Tooth Pain After Filling
The filling of a cavity is an important measure to be taken following the discovery of a cavity. After removal of any decayed matter in the tooth, it is essential that the area be filled to prevent further problems. A filling helps fend off further decay and also prevents pain by providing a protective cover for the delicate inner parts of the tooth, including extremely sensitive nerves.
Indeed, cavities can present with tooth pain upon biting, chewing, or without cause other than the simple existence of the cavity itself. It is this tooth pain that often drives patients to go to see their dentists. Paradoxically, while fillings are used to both address and prevent future tooth pain, the procedure itself can also cause some pain in the days following its placement in the tooth.
Causes of Tooth Pain Following a Filling
During the course of getting a filling, your dentist will first anesthetize the area, remove the part of the tooth that has decayed, and fill the hole or cavity that is left with a dental filling, which is typically composed of a compound that is made to match the color and shade or your teeth).
Tooth sensitivity can occur following a filling simply due to the invasive nature of this procedure. While the procedure itself is not painful for most, the sensitive interior of your tooth is being manipulated and nerves can be temporarily affected. For this reason, you might have some discomfort or heightened sensitivity to hot or cold foods or beverages following the procedure simply because the area is irritated and tender. This should go away within 2-3 weeks.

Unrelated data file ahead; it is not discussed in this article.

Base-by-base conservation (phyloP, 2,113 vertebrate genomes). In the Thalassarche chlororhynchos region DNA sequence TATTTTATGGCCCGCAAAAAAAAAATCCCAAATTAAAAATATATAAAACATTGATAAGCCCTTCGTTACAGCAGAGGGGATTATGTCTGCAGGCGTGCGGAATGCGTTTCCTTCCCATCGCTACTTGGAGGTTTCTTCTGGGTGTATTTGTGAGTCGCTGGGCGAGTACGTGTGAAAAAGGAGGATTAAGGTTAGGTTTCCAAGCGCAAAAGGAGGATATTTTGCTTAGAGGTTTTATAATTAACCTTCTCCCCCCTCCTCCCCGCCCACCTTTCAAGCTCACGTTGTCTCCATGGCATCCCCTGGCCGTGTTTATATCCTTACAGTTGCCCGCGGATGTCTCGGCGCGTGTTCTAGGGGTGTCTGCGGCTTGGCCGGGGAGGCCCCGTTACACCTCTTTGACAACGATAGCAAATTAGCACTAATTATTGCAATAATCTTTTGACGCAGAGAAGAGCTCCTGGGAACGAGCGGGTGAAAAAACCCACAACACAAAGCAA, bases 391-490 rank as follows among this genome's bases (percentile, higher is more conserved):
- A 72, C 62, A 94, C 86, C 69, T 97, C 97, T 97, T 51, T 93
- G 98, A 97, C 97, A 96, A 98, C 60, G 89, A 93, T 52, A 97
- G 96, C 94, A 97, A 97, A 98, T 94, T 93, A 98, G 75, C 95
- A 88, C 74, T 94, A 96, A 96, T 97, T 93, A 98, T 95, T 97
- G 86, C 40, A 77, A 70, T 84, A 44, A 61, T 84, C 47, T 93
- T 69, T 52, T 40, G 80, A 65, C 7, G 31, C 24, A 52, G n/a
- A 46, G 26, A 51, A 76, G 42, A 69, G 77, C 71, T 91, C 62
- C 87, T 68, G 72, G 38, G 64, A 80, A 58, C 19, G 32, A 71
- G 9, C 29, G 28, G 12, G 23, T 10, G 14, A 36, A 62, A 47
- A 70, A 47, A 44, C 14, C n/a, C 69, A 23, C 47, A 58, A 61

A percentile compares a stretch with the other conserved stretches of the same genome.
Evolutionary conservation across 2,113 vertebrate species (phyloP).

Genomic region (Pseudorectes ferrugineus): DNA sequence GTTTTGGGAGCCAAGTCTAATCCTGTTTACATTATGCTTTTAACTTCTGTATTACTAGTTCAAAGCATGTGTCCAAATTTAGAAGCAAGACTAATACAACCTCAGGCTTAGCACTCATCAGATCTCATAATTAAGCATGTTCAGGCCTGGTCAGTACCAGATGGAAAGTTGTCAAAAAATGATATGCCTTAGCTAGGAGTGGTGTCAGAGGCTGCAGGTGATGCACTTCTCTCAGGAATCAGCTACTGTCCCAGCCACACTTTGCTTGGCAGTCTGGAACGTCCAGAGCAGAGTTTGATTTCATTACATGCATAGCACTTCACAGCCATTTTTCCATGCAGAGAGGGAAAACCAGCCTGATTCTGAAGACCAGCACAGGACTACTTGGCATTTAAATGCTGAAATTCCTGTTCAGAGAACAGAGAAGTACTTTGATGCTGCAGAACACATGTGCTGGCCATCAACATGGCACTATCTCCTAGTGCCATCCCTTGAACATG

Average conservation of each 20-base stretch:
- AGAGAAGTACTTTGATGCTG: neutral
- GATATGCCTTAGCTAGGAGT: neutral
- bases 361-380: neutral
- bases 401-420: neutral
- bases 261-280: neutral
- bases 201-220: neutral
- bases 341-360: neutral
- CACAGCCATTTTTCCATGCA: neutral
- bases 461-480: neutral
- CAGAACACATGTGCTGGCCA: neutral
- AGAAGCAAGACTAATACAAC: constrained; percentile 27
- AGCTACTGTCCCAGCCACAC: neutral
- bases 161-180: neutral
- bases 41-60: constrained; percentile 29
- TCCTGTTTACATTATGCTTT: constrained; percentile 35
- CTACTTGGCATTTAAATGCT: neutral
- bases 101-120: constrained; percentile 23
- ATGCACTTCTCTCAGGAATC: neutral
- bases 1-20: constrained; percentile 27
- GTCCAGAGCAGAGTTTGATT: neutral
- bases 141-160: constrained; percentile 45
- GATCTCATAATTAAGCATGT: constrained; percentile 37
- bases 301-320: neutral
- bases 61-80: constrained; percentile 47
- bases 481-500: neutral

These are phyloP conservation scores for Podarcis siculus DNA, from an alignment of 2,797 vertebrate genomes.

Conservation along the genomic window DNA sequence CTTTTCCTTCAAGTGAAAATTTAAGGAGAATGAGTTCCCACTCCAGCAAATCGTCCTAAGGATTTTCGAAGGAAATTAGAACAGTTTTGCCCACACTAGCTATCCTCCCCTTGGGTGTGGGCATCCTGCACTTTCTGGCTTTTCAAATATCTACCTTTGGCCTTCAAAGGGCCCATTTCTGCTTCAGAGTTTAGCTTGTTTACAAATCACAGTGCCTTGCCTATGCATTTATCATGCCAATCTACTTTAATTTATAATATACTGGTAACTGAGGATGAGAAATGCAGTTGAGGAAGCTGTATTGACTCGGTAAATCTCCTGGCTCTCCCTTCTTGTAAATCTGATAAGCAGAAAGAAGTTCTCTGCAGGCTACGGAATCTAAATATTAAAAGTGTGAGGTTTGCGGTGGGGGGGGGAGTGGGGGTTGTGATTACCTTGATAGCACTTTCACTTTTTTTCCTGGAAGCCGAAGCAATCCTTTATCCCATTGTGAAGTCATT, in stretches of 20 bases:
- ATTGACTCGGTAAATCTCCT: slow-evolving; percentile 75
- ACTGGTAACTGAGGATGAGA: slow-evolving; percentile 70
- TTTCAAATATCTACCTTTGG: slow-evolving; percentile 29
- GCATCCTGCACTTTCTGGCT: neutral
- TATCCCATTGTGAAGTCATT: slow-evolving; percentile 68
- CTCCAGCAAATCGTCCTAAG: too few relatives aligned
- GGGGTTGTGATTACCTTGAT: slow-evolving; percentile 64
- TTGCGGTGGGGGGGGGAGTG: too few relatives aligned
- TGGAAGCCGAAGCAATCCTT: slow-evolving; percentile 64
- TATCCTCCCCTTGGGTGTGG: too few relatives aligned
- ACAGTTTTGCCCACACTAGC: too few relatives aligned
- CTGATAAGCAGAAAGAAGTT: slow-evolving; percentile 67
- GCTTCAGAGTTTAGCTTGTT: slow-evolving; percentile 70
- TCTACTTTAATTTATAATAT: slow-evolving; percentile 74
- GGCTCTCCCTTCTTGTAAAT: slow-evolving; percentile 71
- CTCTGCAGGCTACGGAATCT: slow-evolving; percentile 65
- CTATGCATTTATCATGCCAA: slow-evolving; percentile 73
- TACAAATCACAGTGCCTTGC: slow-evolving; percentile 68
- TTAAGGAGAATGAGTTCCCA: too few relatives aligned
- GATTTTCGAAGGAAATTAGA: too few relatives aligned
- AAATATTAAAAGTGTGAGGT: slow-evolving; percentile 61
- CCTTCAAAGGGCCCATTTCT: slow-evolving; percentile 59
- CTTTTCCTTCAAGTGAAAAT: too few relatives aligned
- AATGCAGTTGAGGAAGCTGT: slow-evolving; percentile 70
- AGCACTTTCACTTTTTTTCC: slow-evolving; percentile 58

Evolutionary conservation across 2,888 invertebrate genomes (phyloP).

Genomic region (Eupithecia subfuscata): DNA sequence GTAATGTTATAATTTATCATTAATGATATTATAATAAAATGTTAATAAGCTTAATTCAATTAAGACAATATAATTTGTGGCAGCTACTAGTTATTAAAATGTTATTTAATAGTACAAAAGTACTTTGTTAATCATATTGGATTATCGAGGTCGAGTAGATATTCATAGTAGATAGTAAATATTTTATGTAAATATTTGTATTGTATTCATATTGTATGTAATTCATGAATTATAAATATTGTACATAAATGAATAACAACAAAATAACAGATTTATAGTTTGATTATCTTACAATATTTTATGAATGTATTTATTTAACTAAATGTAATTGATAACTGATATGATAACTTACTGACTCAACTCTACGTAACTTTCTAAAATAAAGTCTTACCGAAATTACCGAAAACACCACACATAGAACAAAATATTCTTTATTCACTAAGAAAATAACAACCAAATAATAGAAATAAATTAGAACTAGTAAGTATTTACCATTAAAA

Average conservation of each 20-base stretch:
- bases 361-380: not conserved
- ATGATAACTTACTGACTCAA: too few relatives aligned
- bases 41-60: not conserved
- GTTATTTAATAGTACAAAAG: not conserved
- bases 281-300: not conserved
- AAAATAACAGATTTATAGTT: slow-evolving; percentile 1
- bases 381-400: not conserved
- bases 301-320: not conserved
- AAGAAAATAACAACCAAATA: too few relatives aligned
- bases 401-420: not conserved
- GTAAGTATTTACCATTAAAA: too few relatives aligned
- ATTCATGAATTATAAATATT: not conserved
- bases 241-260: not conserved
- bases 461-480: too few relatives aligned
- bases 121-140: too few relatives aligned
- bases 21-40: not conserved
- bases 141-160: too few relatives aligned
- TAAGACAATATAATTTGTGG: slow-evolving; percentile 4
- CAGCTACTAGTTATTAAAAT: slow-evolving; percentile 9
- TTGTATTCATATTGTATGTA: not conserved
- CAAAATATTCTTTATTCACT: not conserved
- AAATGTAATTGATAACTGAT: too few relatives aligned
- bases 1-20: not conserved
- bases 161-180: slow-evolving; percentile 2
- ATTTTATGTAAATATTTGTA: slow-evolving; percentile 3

However, some kinds of tooth pain following a filling are not normal and should be evaluated by your dentist. If you suspect you might be having an allergic reaction, for example, which may present with excessive itchiness or swelling around the gum area, you should let your dentist know right away. Likewise, if you being to develop pain later that wasn’t present before, particularly a sharp pain when biting down, you should consult your dentist about a potential crack, which would then need to be repaired.
How to Treat Tooth Pain Following a Filling
For treating simple sensitivity or soreness following a filling, various over-the-counter remedies are commonly available at pharmacies and grocery stores. Desensitizing toothpaste, for example, when used regularly during the period immediately following a dental procedure such as a filling, can provide real relief. So too can some simple steps while brushing and flossing: using a soft or extra-soft bristled toothbrush, for example, and brushing gently (but thoroughly) is one simple way to fend off further tooth pain and sensitivity without needing to go to the pharmacy. Gentler flossing can also be helpful in this regard.
In terms of lifestyle choices, avoiding particularly hot or cold foods or beverages can also help lessen the sting of sore or sensitive teeth and gums. By utilizing these simple practices, you’ll find that your tooth pain following a filling will soon be a thing of the past.